Meet Dr. Laura Klesse
Neurofibromatosis Specialist in Dallas

Holder of the:
Dedman Family Scholar in Clinical Care

Pediatric hematologist-oncologist Laura Klesse, M.D., Ph.D., specializes in assessing and treating cancer predispositions. Her patients are born with a genetic change that puts them at risk for tumor and cancer development.

Dr. Klesse is one of the few neurofibromatosis specialists in the country. Neurofibromatosis, which causes tumors to form on nerve tissue, is the most common cancer predisposition syndrome in children, and managing this chronic disease requires continuity of care with a focus on screening and access to subspecialists. 

Providing that care and focus is Dr. Klesse’s mission as Director of the UT Southwestern/Children’s Health neurofibromatosis program, the largest and most comprehensive program of its kind in North Texas.

Dr. Klesse treats children with neurofibromatosis and is also a key member of the pediatric neuro-oncology (brain tumor) team.

Children with neurofibromatosis often develop brain tumors. As a key member of the pediatric neuro-oncology team, Dr. Klesse is an expert at providing care for these patients. She also sees adults with a neurofibromatosis diagnosis and participates in their care if they develop a brain tumor. Because neurofibromatosis can be a familial disorder, many of her adult patients are parents of her pediatric patients.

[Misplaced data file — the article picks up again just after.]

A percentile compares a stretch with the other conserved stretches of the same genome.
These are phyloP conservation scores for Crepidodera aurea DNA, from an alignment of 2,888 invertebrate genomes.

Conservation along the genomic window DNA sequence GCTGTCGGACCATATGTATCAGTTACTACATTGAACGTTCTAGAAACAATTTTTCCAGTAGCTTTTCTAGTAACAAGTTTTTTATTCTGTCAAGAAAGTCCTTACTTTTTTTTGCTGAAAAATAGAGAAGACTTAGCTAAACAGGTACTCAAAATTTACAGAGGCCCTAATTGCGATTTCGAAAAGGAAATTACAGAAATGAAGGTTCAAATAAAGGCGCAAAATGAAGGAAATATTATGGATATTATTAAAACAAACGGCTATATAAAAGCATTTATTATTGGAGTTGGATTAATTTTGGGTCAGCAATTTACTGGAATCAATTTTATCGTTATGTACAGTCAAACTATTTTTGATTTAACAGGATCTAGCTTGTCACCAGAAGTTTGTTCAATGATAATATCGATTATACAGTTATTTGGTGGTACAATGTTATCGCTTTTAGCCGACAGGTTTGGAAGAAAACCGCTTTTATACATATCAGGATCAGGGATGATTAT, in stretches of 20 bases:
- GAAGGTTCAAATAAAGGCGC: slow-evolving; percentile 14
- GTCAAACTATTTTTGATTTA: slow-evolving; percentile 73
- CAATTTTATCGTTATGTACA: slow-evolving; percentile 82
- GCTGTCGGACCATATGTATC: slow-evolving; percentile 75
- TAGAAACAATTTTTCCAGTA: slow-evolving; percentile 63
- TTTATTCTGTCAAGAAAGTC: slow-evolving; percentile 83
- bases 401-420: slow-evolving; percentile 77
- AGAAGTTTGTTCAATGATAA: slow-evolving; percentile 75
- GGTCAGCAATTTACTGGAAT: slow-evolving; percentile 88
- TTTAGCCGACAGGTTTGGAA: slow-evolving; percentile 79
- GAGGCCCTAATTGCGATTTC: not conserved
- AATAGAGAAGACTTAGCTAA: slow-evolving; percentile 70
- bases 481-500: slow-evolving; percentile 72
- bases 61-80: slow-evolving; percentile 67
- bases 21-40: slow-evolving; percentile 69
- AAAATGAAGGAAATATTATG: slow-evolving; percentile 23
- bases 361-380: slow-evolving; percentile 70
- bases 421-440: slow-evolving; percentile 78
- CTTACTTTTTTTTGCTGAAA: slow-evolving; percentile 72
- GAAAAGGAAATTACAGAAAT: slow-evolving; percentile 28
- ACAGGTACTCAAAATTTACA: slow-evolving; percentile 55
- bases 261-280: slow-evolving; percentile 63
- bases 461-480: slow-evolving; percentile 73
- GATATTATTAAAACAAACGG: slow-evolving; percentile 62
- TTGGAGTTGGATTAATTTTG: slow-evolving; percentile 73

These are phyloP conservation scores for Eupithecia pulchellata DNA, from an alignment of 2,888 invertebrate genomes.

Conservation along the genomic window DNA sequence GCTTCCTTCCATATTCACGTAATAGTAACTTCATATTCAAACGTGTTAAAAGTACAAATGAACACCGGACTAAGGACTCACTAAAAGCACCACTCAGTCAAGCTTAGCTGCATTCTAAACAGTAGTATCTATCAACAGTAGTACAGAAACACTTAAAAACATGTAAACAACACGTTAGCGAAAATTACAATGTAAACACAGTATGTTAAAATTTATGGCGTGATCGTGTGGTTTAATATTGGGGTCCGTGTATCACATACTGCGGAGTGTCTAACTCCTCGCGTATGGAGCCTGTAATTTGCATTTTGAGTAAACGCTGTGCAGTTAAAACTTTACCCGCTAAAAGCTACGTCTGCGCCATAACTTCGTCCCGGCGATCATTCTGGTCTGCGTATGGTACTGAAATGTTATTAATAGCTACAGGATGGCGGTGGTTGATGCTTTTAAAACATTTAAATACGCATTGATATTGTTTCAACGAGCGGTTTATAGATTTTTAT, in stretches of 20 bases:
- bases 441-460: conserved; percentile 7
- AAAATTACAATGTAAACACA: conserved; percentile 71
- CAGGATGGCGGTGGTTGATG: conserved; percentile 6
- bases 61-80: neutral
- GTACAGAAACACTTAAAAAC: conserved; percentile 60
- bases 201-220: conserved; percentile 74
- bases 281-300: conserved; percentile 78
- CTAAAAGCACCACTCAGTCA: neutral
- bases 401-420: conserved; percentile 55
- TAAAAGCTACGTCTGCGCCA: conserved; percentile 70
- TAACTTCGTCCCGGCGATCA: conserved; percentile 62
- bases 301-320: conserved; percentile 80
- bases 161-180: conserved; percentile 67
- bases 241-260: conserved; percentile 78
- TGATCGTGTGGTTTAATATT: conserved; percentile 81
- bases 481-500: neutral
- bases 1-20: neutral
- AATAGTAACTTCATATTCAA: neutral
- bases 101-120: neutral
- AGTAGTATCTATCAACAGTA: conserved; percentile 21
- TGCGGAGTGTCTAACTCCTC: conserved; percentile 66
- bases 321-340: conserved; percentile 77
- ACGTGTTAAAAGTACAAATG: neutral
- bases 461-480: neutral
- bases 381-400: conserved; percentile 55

With advanced training in developmental neurobiology focusing on neurofibromatosis, Dr. Klesse has a special interest in understanding how and why tumors develop so treatments can become more targeted.

“As we’ve learned more over the last 10 years about the signaling pathways that get disregulated in neurofibromatosis and in tumors, we now have some specific therapies that we can offer that are directed more toward the pathway that gets disregulated,” she says. “When I started, there were almost no clinical trials going on, and now we have a number that have shown promise in blocking those pathways.”

Dr. Klesse understands that science and education aren’t the only things that make a good doctor. 

“So much of patient care is not just the medicine – it’s also about family support and helping people understand the plusses and minuses of treatments and screenings and all the things we have to do,” she says. “I’m here to support my patients and their families through their diagnoses and everything that follows.”